“Is your mother ready to make her purchases yet?” the shop assistant was getting impatient. I had already made my purchases but my sister Doris was still making up her mind.
“She’s my sister,” I informed her.
“I’m sorry,” the assistant blushed ashamedly.
I later told the story to my husband Bruce, giggling over the assistant’s error.
“It’s not so silly when you look at it. Doris is 18 years older than you and could easily be your mother had she married young,” Bruce pointed out.
It was true, my sister could have been my mother, she was the eldest in a family of five and I, the youngest.
That was where the idea that Doris was my mother began and grew over the years.
We lived 4 miles from the nearest school. Our property had been carved out of the scrub and very isolated. Getting a little six-year-old to school was going to be a problem. My brother Reg had just bought a small property nearer the school on which a house, in near ruins, stood. My parents decided that Doris, Reg and I would go and live in the house. Reg would be closer to his work though he would only be home weekends. I would be a mile from school and Doris would look after both of us and see I went to school safely. The arrangement suited Reg and me for Doris, it was a hard and lonely life.
Six months later, the Second World War was declared and Reg was called up. Doris and I returned home.
It became her lot to catch the horse morning and afternoon harnessed it into the cart and drive me to and fro from school. Doris would drop me off about half-way and I would have to walk the rest of the way. After school, I would have to start walking home. When in grade three I was given a bike, taught to ride and take myself to school.
On hot summer nights, as girls, we would sleep out on the front veranda, in search of a cool breath of air. We would stargaze and share confidences even though Doris was so much older.
Cold winter nights we slept cuddled together for warmth in a double bed inside. We took comfort from each other. Doris found a salve for her hurtful and broken relationship with Mum, and I found the comfort of a mother.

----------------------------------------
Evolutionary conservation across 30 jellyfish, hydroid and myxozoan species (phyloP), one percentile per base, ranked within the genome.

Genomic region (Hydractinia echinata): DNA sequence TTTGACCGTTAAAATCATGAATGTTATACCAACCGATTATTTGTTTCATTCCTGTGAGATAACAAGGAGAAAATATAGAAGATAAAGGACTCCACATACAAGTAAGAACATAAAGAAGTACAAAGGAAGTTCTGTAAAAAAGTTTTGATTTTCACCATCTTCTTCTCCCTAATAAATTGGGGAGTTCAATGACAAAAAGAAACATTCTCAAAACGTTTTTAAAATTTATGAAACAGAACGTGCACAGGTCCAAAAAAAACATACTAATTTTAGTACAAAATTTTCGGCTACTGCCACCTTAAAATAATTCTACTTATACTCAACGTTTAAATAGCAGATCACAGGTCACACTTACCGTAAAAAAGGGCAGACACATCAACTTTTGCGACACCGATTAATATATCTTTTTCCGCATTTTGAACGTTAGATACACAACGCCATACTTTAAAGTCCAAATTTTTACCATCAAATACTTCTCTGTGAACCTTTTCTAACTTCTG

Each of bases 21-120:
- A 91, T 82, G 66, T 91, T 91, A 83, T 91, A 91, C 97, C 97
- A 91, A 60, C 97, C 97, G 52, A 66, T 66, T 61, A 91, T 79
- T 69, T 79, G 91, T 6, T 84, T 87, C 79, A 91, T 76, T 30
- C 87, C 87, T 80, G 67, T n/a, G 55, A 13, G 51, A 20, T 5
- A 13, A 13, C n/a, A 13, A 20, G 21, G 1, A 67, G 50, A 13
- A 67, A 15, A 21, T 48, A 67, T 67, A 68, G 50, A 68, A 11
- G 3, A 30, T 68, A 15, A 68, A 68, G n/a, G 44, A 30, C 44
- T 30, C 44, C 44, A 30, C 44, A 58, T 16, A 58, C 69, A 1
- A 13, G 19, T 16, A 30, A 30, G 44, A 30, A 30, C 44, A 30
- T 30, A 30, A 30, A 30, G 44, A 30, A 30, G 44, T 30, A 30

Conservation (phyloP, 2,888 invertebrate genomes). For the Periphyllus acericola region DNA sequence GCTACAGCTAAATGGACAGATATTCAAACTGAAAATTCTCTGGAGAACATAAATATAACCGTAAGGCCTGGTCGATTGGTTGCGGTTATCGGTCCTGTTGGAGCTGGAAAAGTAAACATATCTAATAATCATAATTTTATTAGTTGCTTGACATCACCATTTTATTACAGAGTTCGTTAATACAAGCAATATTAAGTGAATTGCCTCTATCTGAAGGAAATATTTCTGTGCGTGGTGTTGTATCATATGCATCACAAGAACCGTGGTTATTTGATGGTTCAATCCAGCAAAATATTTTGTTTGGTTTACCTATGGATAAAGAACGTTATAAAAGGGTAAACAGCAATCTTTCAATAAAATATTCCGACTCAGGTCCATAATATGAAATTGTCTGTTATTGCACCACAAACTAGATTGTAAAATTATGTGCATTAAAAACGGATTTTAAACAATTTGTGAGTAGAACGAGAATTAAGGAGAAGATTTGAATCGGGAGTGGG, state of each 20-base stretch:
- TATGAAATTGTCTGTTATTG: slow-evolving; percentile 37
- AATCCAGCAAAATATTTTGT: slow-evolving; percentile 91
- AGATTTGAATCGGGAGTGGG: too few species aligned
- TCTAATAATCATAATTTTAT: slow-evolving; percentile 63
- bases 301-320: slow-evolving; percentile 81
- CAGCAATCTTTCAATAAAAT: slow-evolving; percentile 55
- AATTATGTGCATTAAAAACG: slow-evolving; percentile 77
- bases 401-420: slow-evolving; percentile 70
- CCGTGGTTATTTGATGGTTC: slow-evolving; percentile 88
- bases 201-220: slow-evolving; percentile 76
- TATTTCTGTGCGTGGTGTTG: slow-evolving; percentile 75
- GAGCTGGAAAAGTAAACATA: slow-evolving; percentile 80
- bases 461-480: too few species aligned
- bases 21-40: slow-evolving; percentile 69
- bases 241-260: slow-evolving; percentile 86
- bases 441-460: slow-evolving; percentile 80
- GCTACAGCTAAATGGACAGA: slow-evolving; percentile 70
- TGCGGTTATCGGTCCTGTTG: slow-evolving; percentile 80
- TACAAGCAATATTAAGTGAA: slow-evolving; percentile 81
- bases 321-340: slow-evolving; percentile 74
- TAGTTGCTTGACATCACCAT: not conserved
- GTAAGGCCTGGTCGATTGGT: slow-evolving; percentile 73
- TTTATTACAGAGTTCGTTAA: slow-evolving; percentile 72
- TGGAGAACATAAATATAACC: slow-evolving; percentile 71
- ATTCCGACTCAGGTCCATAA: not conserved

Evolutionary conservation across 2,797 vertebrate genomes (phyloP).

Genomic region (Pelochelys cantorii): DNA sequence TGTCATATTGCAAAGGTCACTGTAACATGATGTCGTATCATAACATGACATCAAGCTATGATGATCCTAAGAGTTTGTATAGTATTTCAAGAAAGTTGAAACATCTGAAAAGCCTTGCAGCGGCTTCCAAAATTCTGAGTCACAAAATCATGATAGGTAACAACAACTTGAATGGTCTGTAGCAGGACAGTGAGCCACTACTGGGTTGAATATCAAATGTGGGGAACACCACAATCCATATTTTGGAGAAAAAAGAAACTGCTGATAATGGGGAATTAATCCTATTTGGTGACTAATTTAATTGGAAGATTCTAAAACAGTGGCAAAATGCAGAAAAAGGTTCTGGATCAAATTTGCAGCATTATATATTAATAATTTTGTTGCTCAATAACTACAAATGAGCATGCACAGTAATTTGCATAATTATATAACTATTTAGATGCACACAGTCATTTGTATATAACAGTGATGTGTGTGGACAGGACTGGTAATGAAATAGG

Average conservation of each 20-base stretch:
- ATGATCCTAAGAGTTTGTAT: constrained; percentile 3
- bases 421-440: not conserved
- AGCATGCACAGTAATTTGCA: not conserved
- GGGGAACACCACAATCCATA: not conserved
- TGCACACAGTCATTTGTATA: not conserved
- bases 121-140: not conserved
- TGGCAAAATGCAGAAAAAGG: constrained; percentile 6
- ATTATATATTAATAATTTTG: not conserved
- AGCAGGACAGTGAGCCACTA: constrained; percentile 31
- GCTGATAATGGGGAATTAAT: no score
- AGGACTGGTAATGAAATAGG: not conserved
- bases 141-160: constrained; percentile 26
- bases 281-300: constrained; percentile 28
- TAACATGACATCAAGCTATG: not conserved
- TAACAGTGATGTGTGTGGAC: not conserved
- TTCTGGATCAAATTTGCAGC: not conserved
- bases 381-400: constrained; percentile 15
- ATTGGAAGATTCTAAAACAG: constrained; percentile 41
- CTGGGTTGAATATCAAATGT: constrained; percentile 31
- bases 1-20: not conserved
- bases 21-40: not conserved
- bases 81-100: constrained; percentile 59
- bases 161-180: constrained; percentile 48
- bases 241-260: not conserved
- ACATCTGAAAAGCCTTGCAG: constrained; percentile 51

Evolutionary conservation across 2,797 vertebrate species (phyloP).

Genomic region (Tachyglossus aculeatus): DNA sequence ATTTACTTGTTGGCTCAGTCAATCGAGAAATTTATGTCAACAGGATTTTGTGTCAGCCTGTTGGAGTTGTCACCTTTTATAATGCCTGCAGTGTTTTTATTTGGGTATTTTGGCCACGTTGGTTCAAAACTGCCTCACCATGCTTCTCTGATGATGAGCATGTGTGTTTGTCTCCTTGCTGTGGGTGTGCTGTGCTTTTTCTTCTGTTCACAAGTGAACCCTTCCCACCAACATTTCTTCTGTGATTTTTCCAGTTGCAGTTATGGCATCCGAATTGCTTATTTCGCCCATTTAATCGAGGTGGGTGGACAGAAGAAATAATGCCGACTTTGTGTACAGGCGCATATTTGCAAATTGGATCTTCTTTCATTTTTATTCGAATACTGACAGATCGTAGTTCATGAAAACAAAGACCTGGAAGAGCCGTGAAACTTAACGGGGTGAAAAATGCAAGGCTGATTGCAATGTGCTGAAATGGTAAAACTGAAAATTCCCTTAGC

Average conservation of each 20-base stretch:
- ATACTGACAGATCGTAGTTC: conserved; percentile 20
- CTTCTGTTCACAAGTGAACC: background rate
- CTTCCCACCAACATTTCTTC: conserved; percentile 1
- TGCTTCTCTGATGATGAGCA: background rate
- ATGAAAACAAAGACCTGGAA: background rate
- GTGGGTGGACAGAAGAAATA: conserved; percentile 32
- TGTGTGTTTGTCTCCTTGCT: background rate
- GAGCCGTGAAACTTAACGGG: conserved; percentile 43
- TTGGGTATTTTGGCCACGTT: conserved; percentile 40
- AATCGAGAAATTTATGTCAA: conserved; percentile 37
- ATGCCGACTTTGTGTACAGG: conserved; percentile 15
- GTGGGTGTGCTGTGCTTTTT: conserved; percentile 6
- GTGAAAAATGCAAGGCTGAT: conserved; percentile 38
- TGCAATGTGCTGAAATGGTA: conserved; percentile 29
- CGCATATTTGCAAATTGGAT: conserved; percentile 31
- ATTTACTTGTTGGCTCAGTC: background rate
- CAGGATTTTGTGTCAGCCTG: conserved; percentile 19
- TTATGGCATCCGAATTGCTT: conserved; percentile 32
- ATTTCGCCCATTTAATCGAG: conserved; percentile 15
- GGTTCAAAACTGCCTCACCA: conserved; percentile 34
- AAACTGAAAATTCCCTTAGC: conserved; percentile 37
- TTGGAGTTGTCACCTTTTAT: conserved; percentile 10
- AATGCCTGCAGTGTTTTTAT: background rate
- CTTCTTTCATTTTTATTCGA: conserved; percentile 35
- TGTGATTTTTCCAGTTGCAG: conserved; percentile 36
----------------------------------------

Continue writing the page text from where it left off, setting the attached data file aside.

A peahen ready to protect her chics. My sister protected me similarly

The war dragged on for several more years and Doris enlisted in the Australian Women’s Army Service, serving as a cook in the Officers Mess.
Unhappy and unable to fit back into civilian life, Doris married and moved away from home. By this time I had left school and was unemployable and uneducated. My father’s philosophy that girls only married so what was the use of education left me with no hope but to marry.
Doris came to the rescue, her husband owned a dairy and employed me as his girl Friday. I loved the work in the dairy and amongst the animals. My brother-in-law taught me how to work and when I left the dairy I was employable.
While working on the dairy I met and married the man of my dreams. He too was a dairyman although he didn’t remain one. Doris was always there to shape my life.
Doris was widowed, alone and aging. It was my turn to care of her and return to her the love that she had given so unconditionally to me.
The country town where we now lived we were continually mistaken for mother and daughter. Sometimes, depending on the circumstances we would admit we were sisters, at other times we would allow the misconception to continue rather than go into a great story of how Doris was not my mother. As she aged confusion set in and at the last she believed I was the daughter she never had.

On Mother’s Day, I gave her cards. It all added to the myth. I didn’t care. Doris may not have given me life, but she was forced to assume the role of a mother as an elder daughter. Without her, I would not be the person I am today.

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